The significant economic impact and the threat to a unique historic resource is apparent in the recent developments leading to the close of the Missouri State Penitentiary tours.
As guardians of the city's oldest and most historic areas, the Old Town Revitalization Company lent its voice to the urgent attention needed there.
Chairman Phil Freeman will send letters to local elected officials in support of mold remediation and weather-proofing the buildings set apart as the site's historic district.
"They're an asset becoming a liability," Freeman said at a company meeting Wednesday.
Secretary Carol Burkhead suggested the overall economic impact of the closed tours was near $1 million, including lodging nights, local wages and ticket refunds.
In other business, the company discussed possible changes to the city ordinance funding options for Old Town area owner-occupied incentives.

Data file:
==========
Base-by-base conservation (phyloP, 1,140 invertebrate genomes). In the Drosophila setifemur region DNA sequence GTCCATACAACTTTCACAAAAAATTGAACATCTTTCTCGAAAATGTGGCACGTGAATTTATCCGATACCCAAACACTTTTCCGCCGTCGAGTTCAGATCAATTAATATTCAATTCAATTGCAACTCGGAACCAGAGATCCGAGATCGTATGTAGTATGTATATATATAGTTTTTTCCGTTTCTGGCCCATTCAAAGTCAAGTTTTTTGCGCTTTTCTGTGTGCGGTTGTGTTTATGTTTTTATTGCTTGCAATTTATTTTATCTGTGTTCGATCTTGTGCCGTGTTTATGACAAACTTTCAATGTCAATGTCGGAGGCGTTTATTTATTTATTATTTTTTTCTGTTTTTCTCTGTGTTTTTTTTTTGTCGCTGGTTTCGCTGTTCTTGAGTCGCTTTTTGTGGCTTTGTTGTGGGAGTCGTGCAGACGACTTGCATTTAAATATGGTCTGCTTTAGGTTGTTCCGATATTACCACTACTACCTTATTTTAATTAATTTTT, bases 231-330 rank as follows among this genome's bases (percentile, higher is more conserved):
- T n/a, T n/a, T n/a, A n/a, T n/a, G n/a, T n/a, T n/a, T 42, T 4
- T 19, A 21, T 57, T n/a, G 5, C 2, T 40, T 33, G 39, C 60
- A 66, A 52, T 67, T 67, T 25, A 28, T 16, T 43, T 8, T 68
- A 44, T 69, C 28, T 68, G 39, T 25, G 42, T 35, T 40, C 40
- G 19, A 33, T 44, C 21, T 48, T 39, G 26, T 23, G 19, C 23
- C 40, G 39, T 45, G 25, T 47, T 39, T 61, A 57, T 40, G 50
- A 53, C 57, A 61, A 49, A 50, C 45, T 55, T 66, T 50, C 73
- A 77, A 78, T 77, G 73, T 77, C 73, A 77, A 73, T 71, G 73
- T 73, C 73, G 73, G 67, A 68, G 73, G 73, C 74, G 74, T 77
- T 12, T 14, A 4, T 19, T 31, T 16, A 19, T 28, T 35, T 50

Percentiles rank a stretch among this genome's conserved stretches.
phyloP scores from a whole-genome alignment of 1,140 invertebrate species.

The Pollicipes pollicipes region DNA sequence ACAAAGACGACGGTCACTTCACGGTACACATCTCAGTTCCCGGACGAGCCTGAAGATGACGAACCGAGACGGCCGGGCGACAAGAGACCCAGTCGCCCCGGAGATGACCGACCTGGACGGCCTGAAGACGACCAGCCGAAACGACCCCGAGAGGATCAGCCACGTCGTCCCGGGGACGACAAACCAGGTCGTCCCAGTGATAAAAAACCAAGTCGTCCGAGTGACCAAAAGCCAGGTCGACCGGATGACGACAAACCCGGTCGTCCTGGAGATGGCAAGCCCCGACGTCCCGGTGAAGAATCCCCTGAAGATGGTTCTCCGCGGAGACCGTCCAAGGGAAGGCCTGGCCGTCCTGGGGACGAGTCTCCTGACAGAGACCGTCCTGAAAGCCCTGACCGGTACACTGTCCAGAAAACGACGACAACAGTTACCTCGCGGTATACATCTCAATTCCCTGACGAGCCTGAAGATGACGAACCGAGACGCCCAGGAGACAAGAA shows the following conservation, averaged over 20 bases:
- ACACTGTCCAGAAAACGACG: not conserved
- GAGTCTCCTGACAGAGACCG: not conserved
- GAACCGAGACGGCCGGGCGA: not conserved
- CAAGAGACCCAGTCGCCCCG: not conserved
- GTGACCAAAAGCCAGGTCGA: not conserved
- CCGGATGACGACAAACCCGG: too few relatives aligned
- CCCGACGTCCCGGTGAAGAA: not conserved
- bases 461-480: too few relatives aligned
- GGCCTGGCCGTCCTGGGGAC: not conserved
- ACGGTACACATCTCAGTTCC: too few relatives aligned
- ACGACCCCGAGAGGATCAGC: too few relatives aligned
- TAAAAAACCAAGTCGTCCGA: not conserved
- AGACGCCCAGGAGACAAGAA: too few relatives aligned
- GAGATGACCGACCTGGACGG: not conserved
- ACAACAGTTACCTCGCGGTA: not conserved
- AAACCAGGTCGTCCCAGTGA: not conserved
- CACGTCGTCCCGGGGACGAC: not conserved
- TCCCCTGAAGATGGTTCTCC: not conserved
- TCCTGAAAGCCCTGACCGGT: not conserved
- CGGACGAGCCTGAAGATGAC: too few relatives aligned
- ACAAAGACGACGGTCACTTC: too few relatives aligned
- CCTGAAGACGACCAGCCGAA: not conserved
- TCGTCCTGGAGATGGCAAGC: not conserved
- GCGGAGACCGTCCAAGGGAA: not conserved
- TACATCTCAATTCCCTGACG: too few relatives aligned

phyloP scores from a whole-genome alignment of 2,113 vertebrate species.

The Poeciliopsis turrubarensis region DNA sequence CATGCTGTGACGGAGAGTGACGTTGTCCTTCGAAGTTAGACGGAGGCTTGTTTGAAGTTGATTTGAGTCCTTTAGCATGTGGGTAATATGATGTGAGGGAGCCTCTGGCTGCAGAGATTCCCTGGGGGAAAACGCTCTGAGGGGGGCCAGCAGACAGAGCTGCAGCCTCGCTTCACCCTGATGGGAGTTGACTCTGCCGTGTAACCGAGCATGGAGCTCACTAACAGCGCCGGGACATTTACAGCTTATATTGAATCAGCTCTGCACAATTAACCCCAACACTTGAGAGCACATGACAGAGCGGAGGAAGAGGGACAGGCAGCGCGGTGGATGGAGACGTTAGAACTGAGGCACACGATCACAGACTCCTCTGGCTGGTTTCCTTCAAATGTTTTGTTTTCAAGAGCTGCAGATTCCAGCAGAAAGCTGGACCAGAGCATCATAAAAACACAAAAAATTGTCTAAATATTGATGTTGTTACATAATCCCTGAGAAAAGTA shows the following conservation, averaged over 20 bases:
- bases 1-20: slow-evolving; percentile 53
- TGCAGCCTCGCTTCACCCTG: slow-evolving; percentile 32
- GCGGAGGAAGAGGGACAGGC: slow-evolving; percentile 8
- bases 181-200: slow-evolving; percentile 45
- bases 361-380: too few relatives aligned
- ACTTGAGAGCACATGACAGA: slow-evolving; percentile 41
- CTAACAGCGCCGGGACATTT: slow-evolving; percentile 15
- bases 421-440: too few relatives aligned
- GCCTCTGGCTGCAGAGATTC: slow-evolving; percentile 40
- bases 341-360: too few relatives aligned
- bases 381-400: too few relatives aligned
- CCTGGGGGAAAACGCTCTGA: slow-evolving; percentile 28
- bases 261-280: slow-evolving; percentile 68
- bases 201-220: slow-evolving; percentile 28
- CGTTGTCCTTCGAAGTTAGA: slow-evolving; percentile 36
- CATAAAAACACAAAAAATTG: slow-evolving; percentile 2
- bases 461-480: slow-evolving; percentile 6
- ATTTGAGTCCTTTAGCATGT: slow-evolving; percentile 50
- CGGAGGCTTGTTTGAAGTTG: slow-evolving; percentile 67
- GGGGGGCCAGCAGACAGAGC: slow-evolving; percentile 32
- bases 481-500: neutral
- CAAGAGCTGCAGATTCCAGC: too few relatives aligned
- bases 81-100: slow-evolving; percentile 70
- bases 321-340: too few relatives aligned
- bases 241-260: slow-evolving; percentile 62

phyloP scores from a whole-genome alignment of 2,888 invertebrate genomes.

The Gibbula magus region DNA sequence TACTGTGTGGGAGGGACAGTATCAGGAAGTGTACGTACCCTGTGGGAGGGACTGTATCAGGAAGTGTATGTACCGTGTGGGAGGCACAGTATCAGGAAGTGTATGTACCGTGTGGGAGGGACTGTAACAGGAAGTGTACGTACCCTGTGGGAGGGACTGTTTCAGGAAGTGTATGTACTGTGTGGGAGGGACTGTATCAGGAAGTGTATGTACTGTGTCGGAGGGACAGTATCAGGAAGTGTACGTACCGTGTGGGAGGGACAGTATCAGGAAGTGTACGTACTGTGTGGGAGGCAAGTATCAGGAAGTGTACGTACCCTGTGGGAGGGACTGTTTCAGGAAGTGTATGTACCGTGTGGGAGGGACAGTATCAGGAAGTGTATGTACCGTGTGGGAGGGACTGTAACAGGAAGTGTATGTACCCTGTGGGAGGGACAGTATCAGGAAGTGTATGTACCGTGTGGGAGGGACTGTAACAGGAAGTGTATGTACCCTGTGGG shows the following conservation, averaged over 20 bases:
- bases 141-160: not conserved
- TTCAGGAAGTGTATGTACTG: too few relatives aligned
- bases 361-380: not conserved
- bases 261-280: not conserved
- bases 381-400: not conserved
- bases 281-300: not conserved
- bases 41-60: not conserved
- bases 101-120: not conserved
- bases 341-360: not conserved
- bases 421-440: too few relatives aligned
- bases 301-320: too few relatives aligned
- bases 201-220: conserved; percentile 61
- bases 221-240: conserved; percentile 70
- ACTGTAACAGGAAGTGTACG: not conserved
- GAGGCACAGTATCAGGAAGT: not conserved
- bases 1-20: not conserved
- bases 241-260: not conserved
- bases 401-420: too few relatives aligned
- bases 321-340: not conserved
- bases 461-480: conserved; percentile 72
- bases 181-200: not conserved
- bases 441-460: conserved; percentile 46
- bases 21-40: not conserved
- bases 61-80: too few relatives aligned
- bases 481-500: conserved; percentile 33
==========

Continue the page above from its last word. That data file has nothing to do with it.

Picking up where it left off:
Board members agreed to stay alert for commercial incentives and possibilities.
"I feel we're good on the residential side; we need to focus our energies on other opportunities to invest in Old Town," said Freeman.
The company also acknowledged progress on projects specifically benefiting the Old Town area, which were designated in the current half-cent sales tax for roads and bridges, such as the curb and gutter additions to the 300 block of Ash Street.